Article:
Therapy for children

Providing therapy for children requires special skills and talent.  It’s a whole different process from adult psychotherapy for several different reasons. 

        First of all, children are hardly ever self-referred – i.e. it’s the adults (parents, caregivers, teachers) who have a problem with the child and bring him or her in for psychotherapy.  Therefore, as the first step, it is the job of the counselor to get the child motivated to meaningfully participate in counseling, and to do so while maintaining a delicate balance of sympathy and objectivity.

        Secondly, children manifest emotional problems very differently from adults, and it can take careful investigation to get to the heart of the problem.  For example, anger, irritability or hyperactivity in children can be a sign of various different issues: depression, past trauma, or anxiety.  On the other hand, a withdrawn child might be bottling up anger.  And sometimes anger is just anger, and could even be justified by something that is objectively wrong in the environment. All these considerations make the assessment of children a longer and more complex process.

        Thirdly, the treatment of a child is quite unlike the treatment of an adult.  Since younger children’s language capacity, worldview, and judgment operate on a different level, traditional “talk therapy” is rarely useful with them.   The solution?  “Play is the work of children” -- and this applies to therapy as well.  In my experience, play therapy is the best method to work out children’s problems.  When used by a skilled and experienced counselor, therapeutic play can move a child from symbolically processing their issues to verbalizing them, which is already winning half the battle -- while maintaining the fun, enjoyable atmosphere of the sessions (important in motivating the little one to continue attending the appointments).  

        And lastly, the problem might be that there is no problem at all.  With the child, that is.  Often the child’s emotional or behavior difficulties are a justified reaction to trouble or loss in their environment.  Loss of a loved one; a bully at school; inconsistent or troubled caregivers; conflicts between parents; etc.  If the parents bring a child to me, I know they care about him / her very much, but may need help themselves to become part of the solution.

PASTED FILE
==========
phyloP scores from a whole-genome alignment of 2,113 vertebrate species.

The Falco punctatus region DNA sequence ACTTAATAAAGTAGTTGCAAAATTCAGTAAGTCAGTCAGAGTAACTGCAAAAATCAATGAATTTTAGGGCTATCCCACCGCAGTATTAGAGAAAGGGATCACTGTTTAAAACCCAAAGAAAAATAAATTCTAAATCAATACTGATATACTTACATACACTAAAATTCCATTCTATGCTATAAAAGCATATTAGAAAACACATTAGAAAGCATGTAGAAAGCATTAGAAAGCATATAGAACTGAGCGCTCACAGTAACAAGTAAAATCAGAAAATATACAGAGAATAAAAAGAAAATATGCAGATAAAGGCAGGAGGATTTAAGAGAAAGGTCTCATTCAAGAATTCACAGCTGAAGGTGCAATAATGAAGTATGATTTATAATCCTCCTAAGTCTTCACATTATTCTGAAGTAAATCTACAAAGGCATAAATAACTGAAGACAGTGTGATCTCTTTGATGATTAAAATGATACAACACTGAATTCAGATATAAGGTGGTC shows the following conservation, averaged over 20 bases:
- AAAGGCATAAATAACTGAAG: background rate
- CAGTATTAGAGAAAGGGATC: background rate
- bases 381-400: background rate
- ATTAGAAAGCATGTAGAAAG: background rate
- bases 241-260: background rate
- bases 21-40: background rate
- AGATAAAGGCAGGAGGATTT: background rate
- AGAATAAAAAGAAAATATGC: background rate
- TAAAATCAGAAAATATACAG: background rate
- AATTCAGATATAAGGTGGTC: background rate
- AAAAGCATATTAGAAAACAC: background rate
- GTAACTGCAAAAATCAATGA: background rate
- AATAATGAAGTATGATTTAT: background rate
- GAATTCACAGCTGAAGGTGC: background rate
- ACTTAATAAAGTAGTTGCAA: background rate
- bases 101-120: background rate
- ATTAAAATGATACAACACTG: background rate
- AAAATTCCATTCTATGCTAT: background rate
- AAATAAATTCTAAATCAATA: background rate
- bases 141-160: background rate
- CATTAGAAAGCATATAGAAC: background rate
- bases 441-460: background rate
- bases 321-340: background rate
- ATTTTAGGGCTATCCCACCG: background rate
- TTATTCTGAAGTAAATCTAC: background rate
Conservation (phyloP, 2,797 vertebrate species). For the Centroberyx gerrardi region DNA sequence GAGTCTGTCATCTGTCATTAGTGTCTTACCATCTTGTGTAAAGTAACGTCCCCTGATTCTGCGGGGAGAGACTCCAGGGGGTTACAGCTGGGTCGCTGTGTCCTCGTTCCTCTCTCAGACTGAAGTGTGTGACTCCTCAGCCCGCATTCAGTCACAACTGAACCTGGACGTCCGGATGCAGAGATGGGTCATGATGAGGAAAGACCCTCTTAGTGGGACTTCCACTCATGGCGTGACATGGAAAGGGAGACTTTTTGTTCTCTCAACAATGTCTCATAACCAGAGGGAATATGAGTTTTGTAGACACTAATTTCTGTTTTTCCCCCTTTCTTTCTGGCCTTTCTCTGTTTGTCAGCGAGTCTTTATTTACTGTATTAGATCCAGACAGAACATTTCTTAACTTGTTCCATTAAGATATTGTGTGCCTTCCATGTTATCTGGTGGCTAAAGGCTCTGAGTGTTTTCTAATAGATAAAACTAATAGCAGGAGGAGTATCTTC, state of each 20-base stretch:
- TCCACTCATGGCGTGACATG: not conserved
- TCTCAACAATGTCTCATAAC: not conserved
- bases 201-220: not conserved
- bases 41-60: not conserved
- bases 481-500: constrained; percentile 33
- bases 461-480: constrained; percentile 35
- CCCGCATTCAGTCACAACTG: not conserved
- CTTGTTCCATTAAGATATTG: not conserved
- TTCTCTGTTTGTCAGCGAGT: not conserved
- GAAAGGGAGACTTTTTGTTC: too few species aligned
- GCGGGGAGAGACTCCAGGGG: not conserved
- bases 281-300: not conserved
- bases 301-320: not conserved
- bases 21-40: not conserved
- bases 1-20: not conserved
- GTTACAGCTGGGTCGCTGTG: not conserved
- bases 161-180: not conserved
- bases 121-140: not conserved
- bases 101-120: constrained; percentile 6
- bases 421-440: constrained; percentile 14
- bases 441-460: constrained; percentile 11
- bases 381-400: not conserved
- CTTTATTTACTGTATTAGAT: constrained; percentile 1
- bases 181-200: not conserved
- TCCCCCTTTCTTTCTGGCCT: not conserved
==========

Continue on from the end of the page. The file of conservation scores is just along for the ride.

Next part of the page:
Counseling for teenagers can be similar to adults, in the sense that their cognitive abilities make them  suitable for talk therapy.  However, the problems they commonly exhibit – for which they, or their parents seek therapy – are usually unique to the adolescent developmental stage. 

         Teenagers are in a time of their life when they are trying to formulate, establish, and practice asserting their adult identity: their value system, career ambitions, hobbies, social life, and style of communication.  All this time, however, they are usually still living under the same roof with their parents, as their dependents – which can create an even more intense drive in teens to differentiate themselves from their mother and father.  Therefore, the teenager’s efforts to build his or her adult identity often clashes with the parents’ desire to maintain their authority, or the emotional closeness they used to enjoy.  This can create a frustrating situation for both children and parents.

          A good counselor needs to know how conduct therapy respecting the adolescent’s budding identity and independence, while also honoring their role in the family system and the fact that they are, in many ways, still subordinated to the parents.  It is a precarious balancing act and therefore requires special skills and experience from the counselor.

Therapy for teens

Prior to starting my private practice, I worked at a non-public school as a child therapist, with children who were not able to function in the mainstream academic environment.   Their problems ran the whole gamut – defiance, depression, hallucinations, delusions, anxiety, mood swings, anger, aggression, autism, Asperger Syndrome, attention deficit, hyperactivity, shyness / social withdrawal, lack of social skills, low self-esteem.     

            On top of some very challenging mental health conditions, many of the children and teens I treated also struggled with common stressors such as divorce, loss, rejection or serious medical condition of caregiver, death of family member or a friend, sibling rivalry, relocation from another state, abuse, or neglect.  During my time at the school, I received many compliments from parents and colleagues for being able to establish positive relationship with some of the most difficult children. 

         Having worked on these cases has truly prepared me to approach any problem a child my have with confidence, empathy, and skill, and to help the families find and utilize their strengths in the healing process.

My Experience